The scores for chronic inflammation, neutrophil activity, glandular atrophy, and intestinal metaplasia were significantly lower in H. pylori-positive Bangladeshis than in Japanese at all the gastric sites that were examined. Western-type and East Asian-type strains of H. pylori are known to exist. People are infected with East Asian-type and Western-type H. pylori strains in countries east and west of Thailand, respectively, and Bangladeshis are typically infected with Western-type H. pylori strains 26. East Asian-type H. pylori strains cause more intense chronic inflammation and neutrophil activity than Western-type H. pylori strains 27, and East Asian-type H. pylori strains are involved in gastric mucosal atrophy and gastric cancer 28. The scores for glandular atrophy and intestinal metaplasia were almost zero even among H. pylori-positive Bangladeshi patients, indicating that Western-type H. pylori strains do not induce glandular atrophy or intestinal metaplasia. In our previously reported results, these scores were also significantly lower in Nepalese than in Japanese 9. We previously conducted a survey in Chiang Mai, an area where the incidence of gastric cancer is highest in Thailand 29, and the scores for glandular atrophy and intestinal metaplasia were also significantly lower in Chiang Mai than in Japan 7. Uemura et al. 1 have reported that the presence of atrophic gastritis and intestinal metaplasia is strongly involved in the risk of gastric cancer and that severe atrophic gastritis with intestinal metaplasia, in particular, is associated with a high risk of differentiated gastric cancer.
All age groups of Bangladeshi subjects had antrum-predominant gastritis, similar to the Thais 8 and Nepalese 9. On the other hand, with aging, the Japanese tend to develop corpus-predominant gastritis, rather than antrum-predominant gastritis. The risk of gastric cancer is reportedly 23.3 times higher for corpus-predominant gastritis than for antrum-predominant gastritis 1, consistent with the low incidence of gastric cancer in Bangladeshis and the high incidence in Japanese. Graham hypothesized that poor nutrition during childhood in H. pylori-infected individuals leads to low acid secretion, and low acid secretion accompanied by infection with a highly virulent strain of H. pylori (cagA-positive) leads to progressive and multifocal atrophic gastritis and increases the risk of gastric cancer 30. Our results prove this hypothesis.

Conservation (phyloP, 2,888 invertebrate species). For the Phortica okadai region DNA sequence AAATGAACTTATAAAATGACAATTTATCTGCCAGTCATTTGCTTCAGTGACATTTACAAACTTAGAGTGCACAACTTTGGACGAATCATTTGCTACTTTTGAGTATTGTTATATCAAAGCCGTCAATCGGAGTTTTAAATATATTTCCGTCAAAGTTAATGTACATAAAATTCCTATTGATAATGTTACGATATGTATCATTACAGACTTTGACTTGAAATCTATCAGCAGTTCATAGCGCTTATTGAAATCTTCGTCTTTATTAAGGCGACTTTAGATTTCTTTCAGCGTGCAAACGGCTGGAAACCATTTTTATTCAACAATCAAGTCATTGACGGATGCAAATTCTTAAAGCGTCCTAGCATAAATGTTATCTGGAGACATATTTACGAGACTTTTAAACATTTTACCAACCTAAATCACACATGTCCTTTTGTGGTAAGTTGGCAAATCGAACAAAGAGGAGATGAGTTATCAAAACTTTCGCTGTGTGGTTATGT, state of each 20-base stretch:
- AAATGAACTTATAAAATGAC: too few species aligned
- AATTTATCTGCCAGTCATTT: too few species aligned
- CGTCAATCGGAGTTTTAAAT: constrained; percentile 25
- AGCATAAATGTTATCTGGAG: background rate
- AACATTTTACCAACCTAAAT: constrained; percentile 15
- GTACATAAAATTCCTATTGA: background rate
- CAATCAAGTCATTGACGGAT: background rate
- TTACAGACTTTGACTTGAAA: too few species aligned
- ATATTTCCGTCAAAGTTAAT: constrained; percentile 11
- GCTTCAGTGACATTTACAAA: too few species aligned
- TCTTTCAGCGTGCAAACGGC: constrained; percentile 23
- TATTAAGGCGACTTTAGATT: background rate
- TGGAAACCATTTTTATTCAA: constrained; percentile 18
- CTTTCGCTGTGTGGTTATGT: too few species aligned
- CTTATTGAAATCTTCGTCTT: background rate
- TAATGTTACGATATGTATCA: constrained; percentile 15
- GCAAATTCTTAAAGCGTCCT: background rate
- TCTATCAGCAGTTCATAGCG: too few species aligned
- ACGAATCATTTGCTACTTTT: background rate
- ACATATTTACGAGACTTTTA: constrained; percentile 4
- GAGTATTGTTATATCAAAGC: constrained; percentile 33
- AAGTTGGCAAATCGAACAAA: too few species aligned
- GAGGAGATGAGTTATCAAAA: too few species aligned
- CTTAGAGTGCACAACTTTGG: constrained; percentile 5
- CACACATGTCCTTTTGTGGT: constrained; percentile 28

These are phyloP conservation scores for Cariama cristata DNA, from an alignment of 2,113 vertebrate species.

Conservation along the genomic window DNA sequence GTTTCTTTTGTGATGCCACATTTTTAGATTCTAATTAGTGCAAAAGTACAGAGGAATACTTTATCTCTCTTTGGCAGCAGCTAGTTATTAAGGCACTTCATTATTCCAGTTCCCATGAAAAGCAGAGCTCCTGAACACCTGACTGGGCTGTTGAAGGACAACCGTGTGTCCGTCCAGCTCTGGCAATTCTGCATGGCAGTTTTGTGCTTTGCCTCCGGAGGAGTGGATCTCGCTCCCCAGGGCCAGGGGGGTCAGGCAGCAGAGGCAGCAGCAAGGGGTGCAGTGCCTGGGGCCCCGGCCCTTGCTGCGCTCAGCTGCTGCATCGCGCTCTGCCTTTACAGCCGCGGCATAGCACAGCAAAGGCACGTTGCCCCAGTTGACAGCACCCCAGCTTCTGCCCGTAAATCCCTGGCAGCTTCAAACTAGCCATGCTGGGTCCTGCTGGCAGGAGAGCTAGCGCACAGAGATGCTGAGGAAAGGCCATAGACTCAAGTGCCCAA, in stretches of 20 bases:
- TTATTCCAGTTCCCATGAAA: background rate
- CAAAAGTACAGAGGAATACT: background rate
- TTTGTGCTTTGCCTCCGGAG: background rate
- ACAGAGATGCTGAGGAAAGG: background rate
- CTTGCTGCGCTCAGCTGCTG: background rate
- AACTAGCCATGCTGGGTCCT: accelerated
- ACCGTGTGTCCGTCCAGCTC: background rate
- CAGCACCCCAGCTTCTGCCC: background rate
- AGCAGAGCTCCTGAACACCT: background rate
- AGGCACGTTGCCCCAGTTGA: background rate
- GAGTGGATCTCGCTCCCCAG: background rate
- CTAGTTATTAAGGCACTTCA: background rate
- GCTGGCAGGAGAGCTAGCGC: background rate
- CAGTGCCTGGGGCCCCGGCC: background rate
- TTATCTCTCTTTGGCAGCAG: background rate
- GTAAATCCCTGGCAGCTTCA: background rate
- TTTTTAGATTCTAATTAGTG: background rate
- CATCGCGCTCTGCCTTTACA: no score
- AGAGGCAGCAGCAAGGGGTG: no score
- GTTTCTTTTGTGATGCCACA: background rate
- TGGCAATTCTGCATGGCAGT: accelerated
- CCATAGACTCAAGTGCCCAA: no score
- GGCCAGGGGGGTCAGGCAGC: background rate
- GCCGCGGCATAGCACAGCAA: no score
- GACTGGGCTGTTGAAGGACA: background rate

According to the guidelines of the Japanese Society for Helicobacter Research published in 2009, eradication therapy should be given to all patients with H. pylori infection 31. According to a report by Uemura et al. 1, gastric cancer occurred only in H. pylori-positive patients with functional dyspepsia, GUs, and gastric polyps, but not in H. pylori-positive patients with DUs, over the observation period of their study (mean, 7.8 years; maximum, 10.6 years). In addition, Take et al. 32 reported that gastric cancer occurred only in GU patients, but not in DU patients, during the follow-up of PUD patients after eradication therapy (mean, 3.4 years; maximum, 8.6 years). Considering these reports, eradication therapy to prevent PUD recurrence, rather than to prevent gastric cancer, seems to be sufficient in Bangladeshi patients.
In conclusion, a comparative observation of PUD and the gastric mucosa was conducted in Bangladeshis and Japanese. As a result, the prevalence of H. pylori infection was found to be higher in Bangladeshis than in Japanese, particularly in young Bangladeshis aged 29 years or less. PUD was DU predominant in Bangladeshis and GU predominant in Japanese. The scores for glandular atrophy and intestinal metaplasia were lower in Bangladeshis than in Japanese, and these scores were remarkably low in H. pylori-positive Bangladeshis, with no difference between H. pylori-positive and H. pylori-negative Bangladeshi subjects. All the age groups of H. pylori-positive Bangladeshis had antrum-predominant gastritis, whereas the H. pylori-positive Japanese developed corpus-predominant gastritis with aging, rather than antrum-predominant gastritis. These differences seemed to affect and may possibly explain the low incidence of gastric cancer in Bangladeshis and the high incidence in Japanese.
We sincerely thank Professor Faruque Ahmed, Department of Gastroenterology, Dhaka Medical College, Dhaka, Bangladesh, and Professor Mahmud Hasan, President of Bangladesh Gastroenterology Society, Dhaka, Bangladesh, for their cooperation; Nobutaka Yamada, former Assistant Professor in the Department of Integrative Oncological Pathology, Nippon Medical School, Tokyo, Japan for the pathological diagnoses of all the biopsy sections; Yumi Sakamoto and Akiko Shimizu, nurses at Nippon Medical School Hospital, for their cooperation; and Masaki Yamada, the president of FUJIFILM Singapore, for traveling together with us and for lending the endoscopes that were used in the study.
The results of this study were presented at Digestive Disease Week 2011 (Chicago).
Part of this study was supported by a grant from the National Center for Global Health and Medicine of Japan (21-108).
Competing interests: the authors have no competing interests.
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The prevalence of Helicobacter pylori infection between Bangladeshi and Japanese patients -matched for age, gender and endoscopic diagnosis
|Prevalence||n||Age (Mean)||Sex ratio|
|Bangladeshi||415||36.2||203 : 212|
|Japanese||415||36.1||203 : 212|
McNemar's test p < .0001.
When compared between Bangladeshi and Japanese patients matched for age, gender, and endoscopic diagnosis, the prevalence of H. pylori infection was 60.2% in Bangladeshis and 45.1% in Japanese and was thus significantly higher in Bangladeshis than in Japanese (p < .0001).
Keywords: atrophic gastritis, gastric cancer, Helicobacter pylori infection, intestinal metaplasia.